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French government survives no-confidence vote as protesters clash with police over labor reform

Paris' Socialist Cabinet would have been forced to resign if only 42 more members in France's National Assembly had voted against reforms intended to create jobs and stifle unemployment.

By Doug G. Ware
French government survives no-confidence vote as protesters clash with police over labor reform
French President Francois Hollande on Tuesday pushed through controversial changes to the country's labor laws that are intended to stifle unemployment and create jobs. Hollande used executive powers to implement the changes, not a parliamentary vote. A motion to defeat the changes Thursday was defeated in the National Assembly. File Photo by Dennis Brack/UPI/Pool | License Photo

PARIS, May 12 (UPI) -- The government in Paris on Thursday narrowly dodged a vote of no-confidence arranged by France's main opposition party over recent controversial reforms made to the nation's labor laws.

The right-of-center opposition party, Les Republicans, pushed for the referendum, which required 288 votes to repeal the reforms and effectively topple the Socialist government. Instead, they got only 246 in the National Assembly -- 42 shy of the goal -- almost exactly what analysts expected.

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Among the controversial aspects of the reforms is the fact that French President Francois Hollande approved them with executive powers, not parliamentary approval. Hollande used a rare tactic to push the changes through, but one that allowed lawmakers to challenge it with a motion of censure

"Pursuing the debate in Parliament would pose the risk of... abandoning the compromise that we have built," Prime Minister Manuel Valls told Parliament.

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Around 50,000 protesters marched in Paris on Thursday, as the vote took place, to demonstrate against the controversial labor reforms executed by Hollande and backed by Valls -- which some say are too pro-business and not pro-worker enough.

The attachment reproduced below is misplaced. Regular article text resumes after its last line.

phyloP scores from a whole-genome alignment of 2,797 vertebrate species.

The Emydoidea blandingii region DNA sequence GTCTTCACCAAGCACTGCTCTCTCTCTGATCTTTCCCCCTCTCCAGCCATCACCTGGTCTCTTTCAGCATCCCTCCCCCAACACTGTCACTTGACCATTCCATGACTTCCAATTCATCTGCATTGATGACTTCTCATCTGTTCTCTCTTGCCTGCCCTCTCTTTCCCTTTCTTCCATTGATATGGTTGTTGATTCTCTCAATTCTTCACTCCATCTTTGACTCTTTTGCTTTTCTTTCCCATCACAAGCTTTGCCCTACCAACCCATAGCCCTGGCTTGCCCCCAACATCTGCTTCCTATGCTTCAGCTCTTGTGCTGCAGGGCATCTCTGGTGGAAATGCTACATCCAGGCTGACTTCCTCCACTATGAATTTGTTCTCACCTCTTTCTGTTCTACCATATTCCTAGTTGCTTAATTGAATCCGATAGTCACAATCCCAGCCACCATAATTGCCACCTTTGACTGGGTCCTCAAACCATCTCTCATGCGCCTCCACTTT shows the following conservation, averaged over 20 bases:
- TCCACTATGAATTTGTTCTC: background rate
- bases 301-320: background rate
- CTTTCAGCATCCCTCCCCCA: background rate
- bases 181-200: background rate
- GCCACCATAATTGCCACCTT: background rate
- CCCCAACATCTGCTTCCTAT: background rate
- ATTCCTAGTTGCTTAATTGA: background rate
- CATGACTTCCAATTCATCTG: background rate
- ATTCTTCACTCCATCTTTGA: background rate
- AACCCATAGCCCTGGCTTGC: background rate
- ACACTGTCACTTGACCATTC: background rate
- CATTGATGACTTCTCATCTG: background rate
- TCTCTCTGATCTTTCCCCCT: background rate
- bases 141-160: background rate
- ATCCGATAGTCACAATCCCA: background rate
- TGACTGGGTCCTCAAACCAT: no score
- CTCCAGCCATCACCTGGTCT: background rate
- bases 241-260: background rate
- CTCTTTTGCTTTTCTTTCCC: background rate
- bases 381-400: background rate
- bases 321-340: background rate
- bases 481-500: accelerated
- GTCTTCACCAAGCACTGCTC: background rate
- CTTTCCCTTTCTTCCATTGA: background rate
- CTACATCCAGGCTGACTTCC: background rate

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The new changes make it easier for employers to hire and fire workers, but critics worry they will also give companies more room to deny workers' rights on pay, overtime and breaks. The government's intention with the reforms is to create jobs by making the labor market more flexible. Unemployment in France is currently around 10 percent.

Another part of the changes impacts the number of hours per week employees work. Under the new law, the average work week is 35 hours but it allows companies to negotiate with labor unions on more or less, with a ceiling of 46 hours per week.

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If Thursday's opposition vote had attained 288 votes, the law would have been junked and the French Cabinet forced to resign. Hollande then would have had to form a new executive body.

Some protesters demanded Hollande's resignation and tangled with riot police into Thursday evening. Demonstrations also happened in Nantes and Toulouse.

Police said officers were "attacked with Molotov cocktails, bottles, stones, and projectiles at them".

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"These were accompanied by insults and anti-cop slogans," authorities added.

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